A most pleasant walk, with beautiful scenery and some interesting characters, especially (for me) Joni Mitchell-lookalike Deborah Kara Unger. Martin Sheen is always good company, too, and the searching for his son in a movie directed by his real-life son Emilio Estevez added poignancy. While there were a number of unlikely melodramatic incidents to keep the plot moving, none was overdone to the point of spoiling the lowkey mood of the piece. In short, the entire walk was enjoyable, and a good substitute for doing it myself. If I give it a low grade, it is mainly due to the film’s own low ambitions.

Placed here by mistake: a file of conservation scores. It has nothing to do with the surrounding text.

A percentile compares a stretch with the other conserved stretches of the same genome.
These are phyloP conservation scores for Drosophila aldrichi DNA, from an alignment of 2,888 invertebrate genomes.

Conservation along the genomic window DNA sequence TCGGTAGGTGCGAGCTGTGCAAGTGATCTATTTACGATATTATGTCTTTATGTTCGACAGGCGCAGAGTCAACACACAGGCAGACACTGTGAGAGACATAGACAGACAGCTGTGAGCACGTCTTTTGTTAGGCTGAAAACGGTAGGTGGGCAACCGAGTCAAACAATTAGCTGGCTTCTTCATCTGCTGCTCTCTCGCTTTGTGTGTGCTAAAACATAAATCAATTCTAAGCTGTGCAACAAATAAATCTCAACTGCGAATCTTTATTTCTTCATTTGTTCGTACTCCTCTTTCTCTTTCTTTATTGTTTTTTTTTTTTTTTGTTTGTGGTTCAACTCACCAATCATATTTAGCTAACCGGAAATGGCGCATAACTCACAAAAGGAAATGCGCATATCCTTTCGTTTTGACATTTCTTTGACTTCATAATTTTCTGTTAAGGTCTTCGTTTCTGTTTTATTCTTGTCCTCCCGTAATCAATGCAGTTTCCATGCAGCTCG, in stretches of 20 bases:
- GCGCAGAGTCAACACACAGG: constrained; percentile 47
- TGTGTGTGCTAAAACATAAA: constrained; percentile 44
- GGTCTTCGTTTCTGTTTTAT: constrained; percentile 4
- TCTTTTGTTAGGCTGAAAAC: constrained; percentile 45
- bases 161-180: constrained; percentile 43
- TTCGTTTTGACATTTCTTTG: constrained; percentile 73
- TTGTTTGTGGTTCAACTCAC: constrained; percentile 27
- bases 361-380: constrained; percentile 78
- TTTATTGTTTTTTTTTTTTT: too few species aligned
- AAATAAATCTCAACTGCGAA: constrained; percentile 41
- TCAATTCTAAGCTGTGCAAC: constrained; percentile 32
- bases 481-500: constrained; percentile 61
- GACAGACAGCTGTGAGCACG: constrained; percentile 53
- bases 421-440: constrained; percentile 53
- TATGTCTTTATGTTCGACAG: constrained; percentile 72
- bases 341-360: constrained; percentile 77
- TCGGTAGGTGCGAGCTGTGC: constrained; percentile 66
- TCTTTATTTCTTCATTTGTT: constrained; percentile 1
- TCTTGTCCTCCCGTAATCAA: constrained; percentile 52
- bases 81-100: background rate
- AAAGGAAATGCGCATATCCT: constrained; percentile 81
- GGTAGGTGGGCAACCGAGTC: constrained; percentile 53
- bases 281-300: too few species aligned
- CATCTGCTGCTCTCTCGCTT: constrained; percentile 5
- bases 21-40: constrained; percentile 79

As a birder, I felt compelled to watch this film, to see what the rest of the world was learning about birding (although only two other people were in the theater with me). The good news is that “competitive birding” takes a big hit: it comes across as obsessive, unseemly and not a whole lot of fun. The bad news is that this is a terrible film, a waste of time were it not for the incidental pleasure one gets from movie-star-watching, in this case Jack Black, Steve Martin, Owen Wilson, Rosamund Pike, Brian Dennehy, Dianne Wiest. The actual scenes of birdwatching are, not surprisingly, given the cast, totally absurd. In fact, the only moment with which I identified found Steve Martin leaning nauseously on his backpack during a pelagic outing. When I first heard someone thought he could make a movie out of a competition to see birds I was dumbfounded. I still am.